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Flashing LEDs
by Ian Wolstenholme
13/04/2002

FLASHING LEDs
***************

It is generally known that the cassette motor LED on the BBC Model B can be switched on and off with the commands *MOTOR 1 and *MOTOR 0 (or *FX 137,1 and *FX 137,0).

However, it is not generally known that the CAPS LOCK and SHIFT LOCK LEDs can be controlled without the need to press the CAPS LOCK or SHIFT LOCK keys. *FX202 is used to control the "keyboard status", in other words whether CAPS LOCK or SHIFT LOCK mode is engaged:

*FX202,0 CAPS LOCK & SHIFT LOCK ON
*FX202,16 SHIFT LOCK ON
*FX202,32 CAPS LOCK ON
*FX202,63 CAPS LOCK & SHIFT LOCK OFF

After any *FX202 command within a program, it is necessary to issue *FX118 to "update" the LEDs with the new status, although the *FX202 is usually sufficient to change the LEDs in command mode.

This feature can be used to produce a number of effects, such as making the LEDs flash. The three program listings below demonstrate this. The first two show how this can be achieved in BASIC and assembly language. The third program is written in assembly language and shows how the LED flashing routine can be made to run in the "background" thus leaving the programmer to execute other code whilst the lights continue to flash.

PROGRAM 1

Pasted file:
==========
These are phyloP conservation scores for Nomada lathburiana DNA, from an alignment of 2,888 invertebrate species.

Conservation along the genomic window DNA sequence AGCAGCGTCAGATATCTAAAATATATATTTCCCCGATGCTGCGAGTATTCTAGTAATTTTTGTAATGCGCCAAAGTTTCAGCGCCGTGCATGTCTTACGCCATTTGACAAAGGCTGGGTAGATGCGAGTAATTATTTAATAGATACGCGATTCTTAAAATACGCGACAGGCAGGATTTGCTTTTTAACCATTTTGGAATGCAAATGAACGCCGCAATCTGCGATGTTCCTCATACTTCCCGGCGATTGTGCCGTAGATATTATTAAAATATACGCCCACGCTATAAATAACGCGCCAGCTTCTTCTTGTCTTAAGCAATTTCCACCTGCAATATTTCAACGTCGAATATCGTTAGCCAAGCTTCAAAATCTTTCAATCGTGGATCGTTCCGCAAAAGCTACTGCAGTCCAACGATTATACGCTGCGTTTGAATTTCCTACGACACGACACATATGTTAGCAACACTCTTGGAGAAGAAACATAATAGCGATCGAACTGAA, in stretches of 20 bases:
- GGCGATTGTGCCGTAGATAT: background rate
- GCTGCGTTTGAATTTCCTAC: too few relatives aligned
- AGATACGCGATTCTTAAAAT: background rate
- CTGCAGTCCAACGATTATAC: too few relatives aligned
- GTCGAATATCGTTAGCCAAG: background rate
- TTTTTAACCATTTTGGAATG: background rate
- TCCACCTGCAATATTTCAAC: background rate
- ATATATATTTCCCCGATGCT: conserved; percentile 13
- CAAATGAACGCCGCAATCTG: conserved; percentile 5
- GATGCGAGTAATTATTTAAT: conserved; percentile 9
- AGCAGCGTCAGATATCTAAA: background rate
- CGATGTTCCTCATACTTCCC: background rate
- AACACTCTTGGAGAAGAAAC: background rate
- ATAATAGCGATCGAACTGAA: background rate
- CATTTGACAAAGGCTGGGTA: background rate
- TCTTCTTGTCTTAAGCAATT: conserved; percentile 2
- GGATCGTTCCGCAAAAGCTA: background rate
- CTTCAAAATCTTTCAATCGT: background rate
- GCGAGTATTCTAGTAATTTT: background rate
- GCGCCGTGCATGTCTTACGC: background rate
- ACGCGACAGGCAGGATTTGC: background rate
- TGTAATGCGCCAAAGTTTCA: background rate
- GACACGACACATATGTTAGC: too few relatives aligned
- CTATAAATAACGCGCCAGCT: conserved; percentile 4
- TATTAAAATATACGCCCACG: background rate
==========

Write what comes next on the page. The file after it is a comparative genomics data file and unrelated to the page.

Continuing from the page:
10REPEAT Set up loop
20*FX202,0 Set status to caps lock and shift lock
25*FX118 Update LEDs
27FORA=0TO1000:NEXT Pause a while
30*FX202,63 Set status to no caps or shift lock
40*FX118 Update LEDs
45FORA=0TO1000:NEXT Pause a while
50UNTIL0 Repeat forever

When this program is run, the CAPS LOCK & SHIFT LOCK lights will flash on and off until ESCAPE is pressed. The lights can be made to flash alternately by using *FX202,16 at line 20 and *FX202,32 at line 30.

PROGRAM 2

10REM FLASH
20REM MACHINE CODE VERSION
30REM (C) Ian Wolstenholme 2002
40REM Version 1.0 4/iv/2002
50DIM code 255 Reserve space for code
60FORA%=0TO3STEP3 Set up assembler loop
70P%=code Reset program counter to start of code space
80[OPTA% / Set option
90.flash
100LDA#229
110LDX#0 / Do *FX229,0 : ie. enable ESCAPE key
120JSR&FFF4
130.flashloop
140LDA#202
150LDX#0 / Do *FX202,0 : ie. caps lock + shift lock on
160JSR&FFF4
170LDA#118
180JSR&FFF4 / Do *FX118 : ie. update LEDs
190JSRwait / Jump to routine to pause
200LDA#202
210LDX#63 / Do *FX202,63 - lights off
220JSR&FFF4
230LDA#118
240JSR&FFF4 / *FX118
250JSRwait / Jump to routine to pause
260CPX#240 / Check if ESCAPE is pressed
270BNEflashloop / If not, back to flashing loop
280LDA#15
290LDX#0 /*FX 15,0 : clear keyboard buffer
300JSR&FFF4
310LDA#229
320LDX#0 / *FX229,0 : enable ESCAPE key
330JSR&FFF4
340RTS / Return to BASIC
350.wait
360LDA#0
370LDX#0
380.loop
390INX / Routine to pause until next
400CPX#0 / change of LED - waits until counted
410BNEloop / to 65536
420INC A
430CMP#0
440BNEloop
450LDA#121
460LDX#240 / Check if ESCAPE pressed
470JSR&FFF4
480RTS / Back to main routine
490] End of code
500NEXT Do second pass

When RUN, CALL flash will run the code - this again will flash the keyboard LEDs until ESCAPE is pressed.

PROGRAM 3